• Wed
  • Oct 1, 2014
  • Updated: 11:39pm

Prevention is better than cure in protecting your computer from invaders

PUBLISHED : Wednesday, 24 October, 2001, 12:00am
UPDATED : Wednesday, 24 October, 2001, 12:00am

AS COMPUTERS have become a necessity, the threat from viruses should not be neglected. Computer viruses can affect a system's operation or cause disastrous and extensive data corruption. Prevention is better than cure, so it is important to learn how to detect viruses.


Like a biological virus, a computer virus needs a host so that it can reproduce itself. A virus is transmitted between hosts and can damage them.


Since the first computer virus was found in 1986, the total number has kept growing to around 50,000 today.


They can be classified into four main types depending on how they are transmitted: boot sector; file or program; macro; and multipartie. A boot sector virus is transmitted when an infected floppy disk is left in a computer drive and the system is re-booted. The virus from the infected disk is transferred to the system's hard drive master boot record. The master boot section is the first place that the system reads from when booting up.


File or program viruses are pieces of code that attach themselves to executable programs. Once the infected program is run, the virus is transferred to the system's memory and may replicate itself there.


Macro viruses are the most common type. They infect files run by applications that use macro languages, such as Microsoft Word or Excel. When the file is opened, the virus can execute commands using the macro language. Usually, macros are used to automate tasks and customise user settings. Macro viruses typically infect global setting files such as Word templates so that subsequently documents are contaminated with the infected code.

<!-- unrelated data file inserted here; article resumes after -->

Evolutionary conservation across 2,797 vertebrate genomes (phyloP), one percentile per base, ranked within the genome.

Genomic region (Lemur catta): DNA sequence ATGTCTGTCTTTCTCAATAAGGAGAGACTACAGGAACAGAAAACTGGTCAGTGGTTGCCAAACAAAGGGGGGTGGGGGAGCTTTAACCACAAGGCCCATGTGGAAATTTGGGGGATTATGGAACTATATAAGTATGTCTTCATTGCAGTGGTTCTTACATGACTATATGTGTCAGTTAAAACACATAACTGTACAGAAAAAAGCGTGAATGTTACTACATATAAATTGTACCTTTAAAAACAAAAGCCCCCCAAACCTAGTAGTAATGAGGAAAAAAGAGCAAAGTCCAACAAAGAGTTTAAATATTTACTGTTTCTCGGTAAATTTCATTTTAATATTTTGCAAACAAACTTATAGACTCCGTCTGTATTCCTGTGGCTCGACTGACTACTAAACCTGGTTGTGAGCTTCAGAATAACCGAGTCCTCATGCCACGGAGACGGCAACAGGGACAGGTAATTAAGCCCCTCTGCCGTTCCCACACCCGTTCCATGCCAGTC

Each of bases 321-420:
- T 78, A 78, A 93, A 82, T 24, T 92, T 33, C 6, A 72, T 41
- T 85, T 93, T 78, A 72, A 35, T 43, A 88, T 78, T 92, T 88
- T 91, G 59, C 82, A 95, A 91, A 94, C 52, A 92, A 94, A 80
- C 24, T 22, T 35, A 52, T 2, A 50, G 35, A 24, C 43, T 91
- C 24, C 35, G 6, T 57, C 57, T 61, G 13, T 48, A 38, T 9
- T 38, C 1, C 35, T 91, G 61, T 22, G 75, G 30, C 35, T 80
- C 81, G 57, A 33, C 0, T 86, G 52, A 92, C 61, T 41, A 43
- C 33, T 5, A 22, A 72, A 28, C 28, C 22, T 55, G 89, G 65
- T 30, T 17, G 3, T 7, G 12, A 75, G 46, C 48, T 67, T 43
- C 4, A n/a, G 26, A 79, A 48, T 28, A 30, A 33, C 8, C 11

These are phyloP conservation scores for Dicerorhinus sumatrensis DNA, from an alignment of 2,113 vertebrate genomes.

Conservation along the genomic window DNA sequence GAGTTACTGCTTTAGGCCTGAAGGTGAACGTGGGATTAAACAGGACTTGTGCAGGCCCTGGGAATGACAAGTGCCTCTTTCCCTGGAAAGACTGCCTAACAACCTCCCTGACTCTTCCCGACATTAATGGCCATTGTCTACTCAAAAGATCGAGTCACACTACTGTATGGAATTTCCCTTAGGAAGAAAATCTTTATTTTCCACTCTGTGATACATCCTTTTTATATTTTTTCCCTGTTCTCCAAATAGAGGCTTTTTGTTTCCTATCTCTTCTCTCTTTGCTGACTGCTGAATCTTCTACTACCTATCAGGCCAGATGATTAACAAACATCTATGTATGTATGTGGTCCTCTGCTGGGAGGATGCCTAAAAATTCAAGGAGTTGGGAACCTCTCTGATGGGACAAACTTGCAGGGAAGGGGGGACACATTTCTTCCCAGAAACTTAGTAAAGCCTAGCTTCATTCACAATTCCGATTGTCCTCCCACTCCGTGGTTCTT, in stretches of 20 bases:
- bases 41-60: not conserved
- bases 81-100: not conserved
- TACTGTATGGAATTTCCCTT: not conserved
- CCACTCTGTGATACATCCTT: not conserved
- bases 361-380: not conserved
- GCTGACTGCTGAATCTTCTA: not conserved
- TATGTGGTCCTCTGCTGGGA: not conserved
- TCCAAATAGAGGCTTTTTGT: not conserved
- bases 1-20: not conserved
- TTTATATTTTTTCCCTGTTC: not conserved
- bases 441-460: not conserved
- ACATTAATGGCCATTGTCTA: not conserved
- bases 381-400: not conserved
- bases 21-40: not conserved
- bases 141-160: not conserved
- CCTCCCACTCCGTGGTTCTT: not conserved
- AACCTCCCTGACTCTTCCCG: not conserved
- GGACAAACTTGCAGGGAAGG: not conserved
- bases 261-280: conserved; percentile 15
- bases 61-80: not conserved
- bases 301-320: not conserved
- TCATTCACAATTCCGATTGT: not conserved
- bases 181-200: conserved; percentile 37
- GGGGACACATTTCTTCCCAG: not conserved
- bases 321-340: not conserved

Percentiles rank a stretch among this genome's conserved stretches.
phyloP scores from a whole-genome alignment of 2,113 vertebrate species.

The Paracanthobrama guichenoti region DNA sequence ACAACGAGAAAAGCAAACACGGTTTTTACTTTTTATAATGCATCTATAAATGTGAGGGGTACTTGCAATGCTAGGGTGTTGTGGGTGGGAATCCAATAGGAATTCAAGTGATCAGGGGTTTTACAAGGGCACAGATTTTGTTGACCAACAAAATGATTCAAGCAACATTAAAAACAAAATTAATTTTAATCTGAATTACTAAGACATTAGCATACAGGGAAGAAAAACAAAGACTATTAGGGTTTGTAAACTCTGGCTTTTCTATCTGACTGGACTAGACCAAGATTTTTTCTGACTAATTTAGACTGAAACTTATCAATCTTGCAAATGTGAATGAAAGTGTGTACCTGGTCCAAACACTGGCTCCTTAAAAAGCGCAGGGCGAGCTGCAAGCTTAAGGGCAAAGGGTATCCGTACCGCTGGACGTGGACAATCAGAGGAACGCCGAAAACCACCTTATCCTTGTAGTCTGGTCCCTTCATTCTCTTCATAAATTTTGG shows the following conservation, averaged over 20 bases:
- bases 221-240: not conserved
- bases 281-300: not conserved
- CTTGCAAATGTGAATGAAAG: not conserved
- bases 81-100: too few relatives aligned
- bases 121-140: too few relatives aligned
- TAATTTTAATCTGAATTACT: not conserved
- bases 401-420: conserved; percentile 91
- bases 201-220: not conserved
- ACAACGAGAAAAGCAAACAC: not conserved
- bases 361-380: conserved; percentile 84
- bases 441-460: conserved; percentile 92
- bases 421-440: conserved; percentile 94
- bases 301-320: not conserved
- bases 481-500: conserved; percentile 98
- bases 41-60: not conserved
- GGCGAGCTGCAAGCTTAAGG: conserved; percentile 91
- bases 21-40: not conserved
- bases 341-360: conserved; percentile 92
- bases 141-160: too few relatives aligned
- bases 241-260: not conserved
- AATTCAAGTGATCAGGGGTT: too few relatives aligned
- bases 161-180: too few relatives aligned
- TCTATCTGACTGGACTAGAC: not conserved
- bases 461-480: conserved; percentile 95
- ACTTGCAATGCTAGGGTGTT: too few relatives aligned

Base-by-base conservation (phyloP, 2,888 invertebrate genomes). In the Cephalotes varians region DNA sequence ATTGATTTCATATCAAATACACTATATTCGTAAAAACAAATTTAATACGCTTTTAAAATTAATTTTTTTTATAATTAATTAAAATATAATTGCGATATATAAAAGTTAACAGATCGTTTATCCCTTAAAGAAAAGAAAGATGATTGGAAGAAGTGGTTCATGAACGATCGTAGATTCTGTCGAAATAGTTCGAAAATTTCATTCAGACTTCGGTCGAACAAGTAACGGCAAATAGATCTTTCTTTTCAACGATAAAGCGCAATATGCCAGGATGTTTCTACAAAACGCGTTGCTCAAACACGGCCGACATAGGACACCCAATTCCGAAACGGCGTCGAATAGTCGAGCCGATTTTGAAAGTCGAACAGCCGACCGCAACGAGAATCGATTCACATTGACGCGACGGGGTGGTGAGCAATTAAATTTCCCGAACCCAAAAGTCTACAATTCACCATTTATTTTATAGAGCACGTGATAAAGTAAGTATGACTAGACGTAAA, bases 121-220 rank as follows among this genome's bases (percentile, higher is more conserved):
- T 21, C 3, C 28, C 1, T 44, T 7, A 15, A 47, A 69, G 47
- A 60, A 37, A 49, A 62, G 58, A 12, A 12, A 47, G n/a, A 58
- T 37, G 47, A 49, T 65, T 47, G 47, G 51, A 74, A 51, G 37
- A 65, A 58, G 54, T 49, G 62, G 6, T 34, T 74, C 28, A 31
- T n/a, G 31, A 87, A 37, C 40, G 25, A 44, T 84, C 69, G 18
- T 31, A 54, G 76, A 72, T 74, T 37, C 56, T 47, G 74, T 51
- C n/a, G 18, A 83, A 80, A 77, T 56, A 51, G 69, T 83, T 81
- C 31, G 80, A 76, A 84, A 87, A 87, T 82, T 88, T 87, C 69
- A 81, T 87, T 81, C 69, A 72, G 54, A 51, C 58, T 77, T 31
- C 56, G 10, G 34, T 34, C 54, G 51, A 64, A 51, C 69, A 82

Multipartie viruses are hybrids of boot sector and file viruses. They can breed in the boot sector and transmit via files run by applications or vice versa.


A computer infected with a virus shows symptoms such as unusual messages or displays on the screen; unusual sounds or music played at random times; having less available memory than it should; a disk or file name being changed; programs or files suddenly going missing; unknown programs or files being created; files suddenly not working or becoming corrupted.


Preventing virus infections does not require much time and effort.


?Do not open any files attached to an e-mail from an unknown, suspicious or untrustworthy source.


?Delete chain and junk e-mail. Do not forward or reply to any of them. These 'spam' e-mail are unsolicited and intrusive and clog up the network.


?Do not use illegal software.


?Back up your files regularly. If a virus destroys your files, at least you can replace them with back-up copies.


?Exercise caution when downloading files from the Internet. Ensure that the source is a legitimate and reputable one. Verify that an anti-virus program checks the files on the download site. If you are in doubt, do not download the file or download it to a floppy and test it with your own anti-virus software.


There are also free anti-virus programs to protect and scan the computer viruses on these Web sites: www.mcafee.com, www.symantec.com, www.datafellows.com and www.av.ibm.com


A computer infected with a virus shows symptoms such as unusual messages or displays on the screen


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